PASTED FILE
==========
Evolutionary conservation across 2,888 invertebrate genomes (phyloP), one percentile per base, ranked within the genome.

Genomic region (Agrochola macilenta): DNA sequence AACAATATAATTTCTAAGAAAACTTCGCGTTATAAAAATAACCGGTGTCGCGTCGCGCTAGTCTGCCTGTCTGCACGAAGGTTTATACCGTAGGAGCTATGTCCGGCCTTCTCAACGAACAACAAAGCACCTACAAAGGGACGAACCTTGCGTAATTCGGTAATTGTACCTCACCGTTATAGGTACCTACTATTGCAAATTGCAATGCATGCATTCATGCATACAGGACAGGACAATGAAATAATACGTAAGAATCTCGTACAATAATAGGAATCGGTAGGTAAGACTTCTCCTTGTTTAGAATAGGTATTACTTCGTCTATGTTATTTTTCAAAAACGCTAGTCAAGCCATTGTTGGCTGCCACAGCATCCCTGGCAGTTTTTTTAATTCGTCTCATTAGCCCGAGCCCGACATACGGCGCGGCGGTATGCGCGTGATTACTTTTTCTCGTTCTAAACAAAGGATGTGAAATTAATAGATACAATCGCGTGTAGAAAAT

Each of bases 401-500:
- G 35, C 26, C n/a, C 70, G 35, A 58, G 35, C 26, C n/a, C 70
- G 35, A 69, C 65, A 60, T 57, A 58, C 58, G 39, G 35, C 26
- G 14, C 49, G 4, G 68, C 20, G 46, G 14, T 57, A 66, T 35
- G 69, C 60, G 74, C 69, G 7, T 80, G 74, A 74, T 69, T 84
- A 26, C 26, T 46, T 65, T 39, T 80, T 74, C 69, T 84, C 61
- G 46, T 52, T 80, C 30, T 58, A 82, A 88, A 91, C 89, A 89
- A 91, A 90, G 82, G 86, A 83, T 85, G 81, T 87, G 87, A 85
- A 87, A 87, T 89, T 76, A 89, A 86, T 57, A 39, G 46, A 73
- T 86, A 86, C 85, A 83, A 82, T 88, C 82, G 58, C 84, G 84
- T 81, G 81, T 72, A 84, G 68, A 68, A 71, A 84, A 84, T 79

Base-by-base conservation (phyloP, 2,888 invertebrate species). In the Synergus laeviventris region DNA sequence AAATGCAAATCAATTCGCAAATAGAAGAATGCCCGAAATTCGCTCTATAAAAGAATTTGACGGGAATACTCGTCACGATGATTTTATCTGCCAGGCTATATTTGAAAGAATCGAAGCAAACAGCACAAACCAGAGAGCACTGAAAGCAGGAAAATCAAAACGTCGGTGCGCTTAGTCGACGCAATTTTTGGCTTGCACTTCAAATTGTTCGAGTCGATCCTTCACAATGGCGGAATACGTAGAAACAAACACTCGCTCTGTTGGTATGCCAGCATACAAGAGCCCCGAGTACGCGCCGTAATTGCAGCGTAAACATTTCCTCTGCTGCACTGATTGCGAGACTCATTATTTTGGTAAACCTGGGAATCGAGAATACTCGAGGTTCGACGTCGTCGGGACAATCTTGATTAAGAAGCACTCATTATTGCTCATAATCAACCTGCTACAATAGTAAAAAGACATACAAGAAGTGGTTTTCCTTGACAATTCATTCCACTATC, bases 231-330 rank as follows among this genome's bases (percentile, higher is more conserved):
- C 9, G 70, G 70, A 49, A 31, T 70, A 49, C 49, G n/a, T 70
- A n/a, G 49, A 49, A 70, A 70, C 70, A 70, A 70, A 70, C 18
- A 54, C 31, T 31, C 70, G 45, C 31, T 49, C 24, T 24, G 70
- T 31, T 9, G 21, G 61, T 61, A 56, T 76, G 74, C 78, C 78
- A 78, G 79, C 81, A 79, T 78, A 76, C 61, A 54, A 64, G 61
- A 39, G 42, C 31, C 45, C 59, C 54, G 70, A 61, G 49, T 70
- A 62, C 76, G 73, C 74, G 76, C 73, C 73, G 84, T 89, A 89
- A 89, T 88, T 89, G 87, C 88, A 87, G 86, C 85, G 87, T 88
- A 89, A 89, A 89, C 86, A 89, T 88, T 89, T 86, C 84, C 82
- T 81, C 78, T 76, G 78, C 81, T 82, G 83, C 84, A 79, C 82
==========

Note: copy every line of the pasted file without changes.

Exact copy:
Evolutionary conservation across 2,888 invertebrate genomes (phyloP), one percentile per base, ranked within the genome.

Genomic region (Agrochola macilenta): DNA sequence AACAATATAATTTCTAAGAAAACTTCGCGTTATAAAAATAACCGGTGTCGCGTCGCGCTAGTCTGCCTGTCTGCACGAAGGTTTATACCGTAGGAGCTATGTCCGGCCTTCTCAACGAACAACAAAGCACCTACAAAGGGACGAACCTTGCGTAATTCGGTAATTGTACCTCACCGTTATAGGTACCTACTATTGCAAATTGCAATGCATGCATTCATGCATACAGGACAGGACAATGAAATAATACGTAAGAATCTCGTACAATAATAGGAATCGGTAGGTAAGACTTCTCCTTGTTTAGAATAGGTATTACTTCGTCTATGTTATTTTTCAAAAACGCTAGTCAAGCCATTGTTGGCTGCCACAGCATCCCTGGCAGTTTTTTTAATTCGTCTCATTAGCCCGAGCCCGACATACGGCGCGGCGGTATGCGCGTGATTACTTTTTCTCGTTCTAAACAAAGGATGTGAAATTAATAGATACAATCGCGTGTAGAAAAT

Each of bases 401-500:
- G 35, C 26, C n/a, C 70, G 35, A 58, G 35, C 26, C n/a, C 70
- G 35, A 69, C 65, A 60, T 57, A 58, C 58, G 39, G 35, C 26
- G 14, C 49, G 4, G 68, C 20, G 46, G 14, T 57, A 66, T 35
- G 69, C 60, G 74, C 69, G 7, T 80, G 74, A 74, T 69, T 84
- A 26, C 26, T 46, T 65, T 39, T 80, T 74, C 69, T 84, C 61
- G 46, T 52, T 80, C 30, T 58, A 82, A 88, A 91, C 89, A 89
- A 91, A 90, G 82, G 86, A 83, T 85, G 81, T 87, G 87, A 85
- A 87, A 87, T 89, T 76, A 89, A 86, T 57, A 39, G 46, A 73
- T 86, A 86, C 85, A 83, A 82, T 88, C 82, G 58, C 84, G 84
- T 81, G 81, T 72, A 84, G 68, A 68, A 71, A 84, A 84, T 79

Base-by-base conservation (phyloP, 2,888 invertebrate species). In the Synergus laeviventris region DNA sequence AAATGCAAATCAATTCGCAAATAGAAGAATGCCCGAAATTCGCTCTATAAAAGAATTTGACGGGAATACTCGTCACGATGATTTTATCTGCCAGGCTATATTTGAAAGAATCGAAGCAAACAGCACAAACCAGAGAGCACTGAAAGCAGGAAAATCAAAACGTCGGTGCGCTTAGTCGACGCAATTTTTGGCTTGCACTTCAAATTGTTCGAGTCGATCCTTCACAATGGCGGAATACGTAGAAACAAACACTCGCTCTGTTGGTATGCCAGCATACAAGAGCCCCGAGTACGCGCCGTAATTGCAGCGTAAACATTTCCTCTGCTGCACTGATTGCGAGACTCATTATTTTGGTAAACCTGGGAATCGAGAATACTCGAGGTTCGACGTCGTCGGGACAATCTTGATTAAGAAGCACTCATTATTGCTCATAATCAACCTGCTACAATAGTAAAAAGACATACAAGAAGTGGTTTTCCTTGACAATTCATTCCACTATC, bases 231-330 rank as follows among this genome's bases (percentile, higher is more conserved):
- C 9, G 70, G 70, A 49, A 31, T 70, A 49, C 49, G n/a, T 70
- A n/a, G 49, A 49, A 70, A 70, C 70, A 70, A 70, A 70, C 18
- A 54, C 31, T 31, C 70, G 45, C 31, T 49, C 24, T 24, G 70
- T 31, T 9, G 21, G 61, T 61, A 56, T 76, G 74, C 78, C 78
- A 78, G 79, C 81, A 79, T 78, A 76, C 61, A 54, A 64, G 61
- A 39, G 42, C 31, C 45, C 59, C 54, G 70, A 61, G 49, T 70
- A 62, C 76, G 73, C 74, G 76, C 73, C 73, G 84, T 89, A 89
- A 89, T 88, T 89, G 87, C 88, A 87, G 86, C 85, G 87, T 88
- A 89, A 89, A 89, C 86, A 89, T 88, T 89, T 86, C 84, C 82
- T 81, C 78, T 76, G 78, C 81, T 82, G 83, C 84, A 79, C 82